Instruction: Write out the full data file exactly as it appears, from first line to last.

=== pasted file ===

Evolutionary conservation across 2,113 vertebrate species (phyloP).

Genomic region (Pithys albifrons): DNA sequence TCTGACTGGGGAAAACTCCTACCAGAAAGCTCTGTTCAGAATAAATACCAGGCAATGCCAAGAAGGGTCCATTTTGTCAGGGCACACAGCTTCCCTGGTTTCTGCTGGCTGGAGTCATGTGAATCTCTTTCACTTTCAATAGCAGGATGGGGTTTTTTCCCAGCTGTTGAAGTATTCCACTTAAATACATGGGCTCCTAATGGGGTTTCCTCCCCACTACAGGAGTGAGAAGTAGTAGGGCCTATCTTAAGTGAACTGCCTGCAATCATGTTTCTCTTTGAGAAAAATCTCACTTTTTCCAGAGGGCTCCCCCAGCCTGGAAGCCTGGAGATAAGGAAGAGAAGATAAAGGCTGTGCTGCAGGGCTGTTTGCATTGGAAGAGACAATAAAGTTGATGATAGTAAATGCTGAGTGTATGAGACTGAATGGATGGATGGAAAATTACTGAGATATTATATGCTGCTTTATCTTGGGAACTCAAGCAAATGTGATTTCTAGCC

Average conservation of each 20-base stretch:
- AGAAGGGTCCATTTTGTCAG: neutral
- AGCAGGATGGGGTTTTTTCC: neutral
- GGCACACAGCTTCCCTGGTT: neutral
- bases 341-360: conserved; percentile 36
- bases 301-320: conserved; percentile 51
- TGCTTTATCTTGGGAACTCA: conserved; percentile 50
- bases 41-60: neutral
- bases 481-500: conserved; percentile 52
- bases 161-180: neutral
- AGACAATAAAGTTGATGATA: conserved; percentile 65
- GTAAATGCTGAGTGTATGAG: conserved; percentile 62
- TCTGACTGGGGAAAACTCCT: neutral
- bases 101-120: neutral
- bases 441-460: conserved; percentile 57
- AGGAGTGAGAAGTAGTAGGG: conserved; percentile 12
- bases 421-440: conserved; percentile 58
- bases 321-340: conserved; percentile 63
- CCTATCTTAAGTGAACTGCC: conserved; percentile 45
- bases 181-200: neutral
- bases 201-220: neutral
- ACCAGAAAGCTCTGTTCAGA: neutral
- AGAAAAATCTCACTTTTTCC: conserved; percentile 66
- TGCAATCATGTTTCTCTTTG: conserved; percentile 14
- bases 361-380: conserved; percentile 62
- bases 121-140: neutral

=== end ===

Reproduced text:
Evolutionary conservation across 2,113 vertebrate species (phyloP).

Genomic region (Pithys albifrons): DNA sequence TCTGACTGGGGAAAACTCCTACCAGAAAGCTCTGTTCAGAATAAATACCAGGCAATGCCAAGAAGGGTCCATTTTGTCAGGGCACACAGCTTCCCTGGTTTCTGCTGGCTGGAGTCATGTGAATCTCTTTCACTTTCAATAGCAGGATGGGGTTTTTTCCCAGCTGTTGAAGTATTCCACTTAAATACATGGGCTCCTAATGGGGTTTCCTCCCCACTACAGGAGTGAGAAGTAGTAGGGCCTATCTTAAGTGAACTGCCTGCAATCATGTTTCTCTTTGAGAAAAATCTCACTTTTTCCAGAGGGCTCCCCCAGCCTGGAAGCCTGGAGATAAGGAAGAGAAGATAAAGGCTGTGCTGCAGGGCTGTTTGCATTGGAAGAGACAATAAAGTTGATGATAGTAAATGCTGAGTGTATGAGACTGAATGGATGGATGGAAAATTACTGAGATATTATATGCTGCTTTATCTTGGGAACTCAAGCAAATGTGATTTCTAGCC

Average conservation of each 20-base stretch:
- AGAAGGGTCCATTTTGTCAG: neutral
- AGCAGGATGGGGTTTTTTCC: neutral
- GGCACACAGCTTCCCTGGTT: neutral
- bases 341-360: conserved; percentile 36
- bases 301-320: conserved; percentile 51
- TGCTTTATCTTGGGAACTCA: conserved; percentile 50
- bases 41-60: neutral
- bases 481-500: conserved; percentile 52
- bases 161-180: neutral
- AGACAATAAAGTTGATGATA: conserved; percentile 65
- GTAAATGCTGAGTGTATGAG: conserved; percentile 62
- TCTGACTGGGGAAAACTCCT: neutral
- bases 101-120: neutral
- bases 441-460: conserved; percentile 57
- AGGAGTGAGAAGTAGTAGGG: conserved; percentile 12
- bases 421-440: conserved; percentile 58
- bases 321-340: conserved; percentile 63
- CCTATCTTAAGTGAACTGCC: conserved; percentile 45
- bases 181-200: neutral
- bases 201-220: neutral
- ACCAGAAAGCTCTGTTCAGA: neutral
- AGAAAAATCTCACTTTTTCC: conserved; percentile 66
- TGCAATCATGTTTCTCTTTG: conserved; percentile 14
- bases 361-380: conserved; percentile 62
- bases 121-140: neutral